Liver Cancer - Causes, Diagnosis, Prevention & Treatment

Image - Human Liver

The liver continuously filters blood that circulates through the body, converting nutrients and drugs absorbed in the digestive tract into ready-to-use chemicals. It also removes toxins and other chemical waste products from the blood and readies them for excretion. Because all the blood in the body must passthrough it, the liver is unusually accessible to cancer cells traveling in the bloodstream. Ironically, while the liver can cleanse the body of ingested or internally produced poisons, it cannot cleanse itself of cancer. Most liver cancer is secondary, meaning the malignancy originated elsewhere in the body-usually the colon, lung, or breast. Primary liver cancer, which starts in the liver, accounts for about 2 per cent of cancers in the United States but up to half of all cancers in some undeveloped countries, mainly because of the prevalence of hepatitis, a contagious virus that predisposes a person to liver cancer. Worldwide, primary liver cancer strikes twice as many men as women and is most likely to affect people over 50.


Primary liver cancer tends to occur in livers damaged by congenital defects or diseases such as hepatitis B and C, and cirrhosis. More than half of all people diagnosed with primary liver cancer have cirrhosis, and those who suffer from hemochromatosis, or iron overload, are at even greater risk.

Various carcinogens are associated with primary liver cancer, including some cholesterol-lowering drugs, certain herbicides, and such chemicals as vinyl chloride and arsenic. Male hormones-androgens or steroids-taken by some athletes can cause benign liver tumors and may promote liver cancer. Aflatoxins, a type of plant mold, are also implicated.

Diagnostic and Test Procedures

Screening for early detection of primary liver cancer is not performed routinely but should be considered by people al high risk for the disease. To diagnose liver cancer, a doctor must rule out other causes of the symptoms. Blood studies that measure tumor markers-substances elevated in the presence of a particular cancer-can aid diagnosis. Ultrasound and CT scans may reveal existing tumors, but only a biopsy will distinguish a benign tumor from a malignant one.


Any liver cancer is difficult to cure. Primary liver cancer is rarely detectable early, when it is most treatable. Secondary liver cancer is hard to treat because it has already spread. Also, the liver's complex network of blood vessels makes surgery difficult. Most therapy concentrates on making patients feel better and perhaps live longer.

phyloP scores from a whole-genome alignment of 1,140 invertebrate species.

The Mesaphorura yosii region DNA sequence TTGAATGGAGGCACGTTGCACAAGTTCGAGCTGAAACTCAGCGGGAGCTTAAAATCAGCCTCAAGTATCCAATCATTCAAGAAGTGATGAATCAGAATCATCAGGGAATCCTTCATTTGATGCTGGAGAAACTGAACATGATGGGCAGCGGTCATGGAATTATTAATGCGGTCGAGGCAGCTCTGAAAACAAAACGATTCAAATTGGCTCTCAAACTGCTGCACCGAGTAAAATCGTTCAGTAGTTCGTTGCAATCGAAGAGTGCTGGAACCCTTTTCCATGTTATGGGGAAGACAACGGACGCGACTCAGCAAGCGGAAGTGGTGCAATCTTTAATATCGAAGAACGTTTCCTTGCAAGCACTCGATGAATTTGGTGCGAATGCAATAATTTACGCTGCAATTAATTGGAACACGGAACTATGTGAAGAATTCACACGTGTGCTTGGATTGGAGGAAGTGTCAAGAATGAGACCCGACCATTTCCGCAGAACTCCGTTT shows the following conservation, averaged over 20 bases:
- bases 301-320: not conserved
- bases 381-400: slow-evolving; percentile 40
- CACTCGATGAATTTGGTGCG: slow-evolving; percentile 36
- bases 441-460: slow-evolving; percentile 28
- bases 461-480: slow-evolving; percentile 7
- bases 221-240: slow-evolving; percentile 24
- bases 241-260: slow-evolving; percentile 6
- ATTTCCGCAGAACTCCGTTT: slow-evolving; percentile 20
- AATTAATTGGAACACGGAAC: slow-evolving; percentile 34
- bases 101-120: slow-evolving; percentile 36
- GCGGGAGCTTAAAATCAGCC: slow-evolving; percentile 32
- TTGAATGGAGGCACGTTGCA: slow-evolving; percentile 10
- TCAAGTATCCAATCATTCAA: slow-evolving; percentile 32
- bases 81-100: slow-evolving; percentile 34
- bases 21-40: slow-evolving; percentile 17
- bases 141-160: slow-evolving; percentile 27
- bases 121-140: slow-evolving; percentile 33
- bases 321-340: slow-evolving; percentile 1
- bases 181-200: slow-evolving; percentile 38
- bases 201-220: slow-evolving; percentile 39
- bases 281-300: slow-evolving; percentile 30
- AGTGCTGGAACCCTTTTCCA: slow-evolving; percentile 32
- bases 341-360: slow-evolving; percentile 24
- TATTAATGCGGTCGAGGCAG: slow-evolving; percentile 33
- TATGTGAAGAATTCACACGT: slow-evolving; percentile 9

Conventional Medicine

Patients with early-stage tumors that can be removed surgically have the best chance of being cured. Unfortunately, most liver cancers are inoperable at diagnosis, either because the cancer is too advanced or the liver is too diseased to permit surgery. In some patients, radiation or chemotherapy reduces their tumors to operable size.

After surgery, chemotherapy or low-dose radiation may help kill remaining cancer cells. Patients in remission must be monitored closely for potential recurrence. A few patients may be eligible for a liver transplant; although the procedure is risky, it offers some chance of cure.

Advanced liver cancer has no standard curative treatment. Chemotherapy and low-dose radiation may control the cancer's spread and ease pain.

Most patients receive strong painkilling medication along with drugs to relieve nausea and swelling or to improve appetite. People with advanced liver cancer may choose to join clinical trials testing new approaches to treatment.

Such studies include freezing tumor cells to kill them; using biological agents such as interferon or interleukin 2 to stimulate immune cells into attacking cancer more vigorously; and delivering lethal agents directly to cancer cells through synthetic proteins designed to target specific tumors.

Complementary Therapies

Pain is a frequent but manageable consequence of advanced liver cancer. Complementary therapies that may prove beneficial include massage, relaxation techniques, body work, biofeedback, hypnotherapy, and acupuncture.


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